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By Jean EvansEarly Years consultant and author

Inspire children to experiment with adventurous language and empathise with favourite characters using role play and dressing up

Goldilocks girl playing with bear

Activities in this article:

  1. Goldilocks and the Three Bears
  2. Bob the Builder
  3. Cross-curricular activities

1. Goldilocks and the Three Bears

Reinforce early counting skills with ‘Goldilocks and the Three Bears’

Problem Solving, Reasoning and Numeracy – Numbers as Labels and for Counting

Development matters: Recite some number names in sequence (22–36 months); Recognise groups with one, two or three objects (30–50 months).

Early learning goal: Say and use number names in order in familiar contexts.

What you need

Long safety mirror; dresses for Goldilocks; brown card; three brown tabards or jumpers; chairs, bowls, spoons and beds in different sizes; role play area resources; ‘Bear circle-time cards’.

What to do

  • Read the story of ‘Goldilocks and the Three Bears’ so that all children are familiar with the tale. While you are reading, reinforce the three items Goldilocks encounters with counting on fingers and drawing images or displaying corresponding bowls or chairs that would be suitable for the different-sized bears.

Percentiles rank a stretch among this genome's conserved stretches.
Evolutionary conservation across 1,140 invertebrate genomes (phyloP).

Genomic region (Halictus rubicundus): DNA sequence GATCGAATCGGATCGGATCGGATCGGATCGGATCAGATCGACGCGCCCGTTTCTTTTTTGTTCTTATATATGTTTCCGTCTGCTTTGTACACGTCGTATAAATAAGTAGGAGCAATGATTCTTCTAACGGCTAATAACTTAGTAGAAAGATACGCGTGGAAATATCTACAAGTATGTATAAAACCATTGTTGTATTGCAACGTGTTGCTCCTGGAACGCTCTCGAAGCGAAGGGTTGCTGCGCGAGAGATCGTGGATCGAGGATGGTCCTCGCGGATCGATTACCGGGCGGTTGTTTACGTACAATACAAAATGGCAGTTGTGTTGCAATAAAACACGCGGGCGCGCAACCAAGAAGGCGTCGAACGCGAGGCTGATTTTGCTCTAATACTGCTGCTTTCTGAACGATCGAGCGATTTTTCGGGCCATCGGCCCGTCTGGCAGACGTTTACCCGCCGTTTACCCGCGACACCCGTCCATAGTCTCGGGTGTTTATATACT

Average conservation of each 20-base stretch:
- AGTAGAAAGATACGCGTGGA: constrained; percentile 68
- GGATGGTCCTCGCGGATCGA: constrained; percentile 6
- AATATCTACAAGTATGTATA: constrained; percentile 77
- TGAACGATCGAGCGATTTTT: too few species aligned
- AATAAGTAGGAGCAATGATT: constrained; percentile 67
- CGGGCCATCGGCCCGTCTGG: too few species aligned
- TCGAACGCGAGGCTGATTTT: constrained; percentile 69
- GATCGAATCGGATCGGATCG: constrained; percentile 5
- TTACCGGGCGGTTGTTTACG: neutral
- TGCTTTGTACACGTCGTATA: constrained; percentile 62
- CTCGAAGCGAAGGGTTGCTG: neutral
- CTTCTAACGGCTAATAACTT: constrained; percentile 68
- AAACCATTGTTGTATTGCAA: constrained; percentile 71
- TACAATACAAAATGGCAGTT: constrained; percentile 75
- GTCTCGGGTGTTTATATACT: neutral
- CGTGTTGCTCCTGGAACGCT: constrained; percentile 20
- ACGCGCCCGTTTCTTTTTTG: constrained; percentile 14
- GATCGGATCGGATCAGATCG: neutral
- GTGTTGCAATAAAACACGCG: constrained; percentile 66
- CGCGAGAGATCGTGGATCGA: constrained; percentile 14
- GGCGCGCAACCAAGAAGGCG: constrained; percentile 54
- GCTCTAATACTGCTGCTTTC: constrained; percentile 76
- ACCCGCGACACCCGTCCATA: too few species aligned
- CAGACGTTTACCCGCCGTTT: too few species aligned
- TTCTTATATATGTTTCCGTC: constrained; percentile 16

• Transform the role play area into a house for the three bears with large, medium and small versions of chairs, beds and dishes. Encourage children to make the three items using junk modelling resources, construction kits and cardboard boxes.
  • Ask parents to donate brown jumpers and party dresses that the children have grown out of to help resource your dressing-up box. Make bear masks from brown card.
  • Hang the dressing-up clothes alongside a long mirror and encourage children to try on dresses for Goldilocks and admire themselves in their bear tabards. Talk about how they have changed in appearance and encourage the children to develop a character voice to suit the costume. Use the ‘Bears circle-time cards’ to explore different types of bears.
  • Support play by visiting the house in role; for example, as a friend popping in for a drink and encouraging children to count out groups of one, two and three objects as they develop their own versions of the story.
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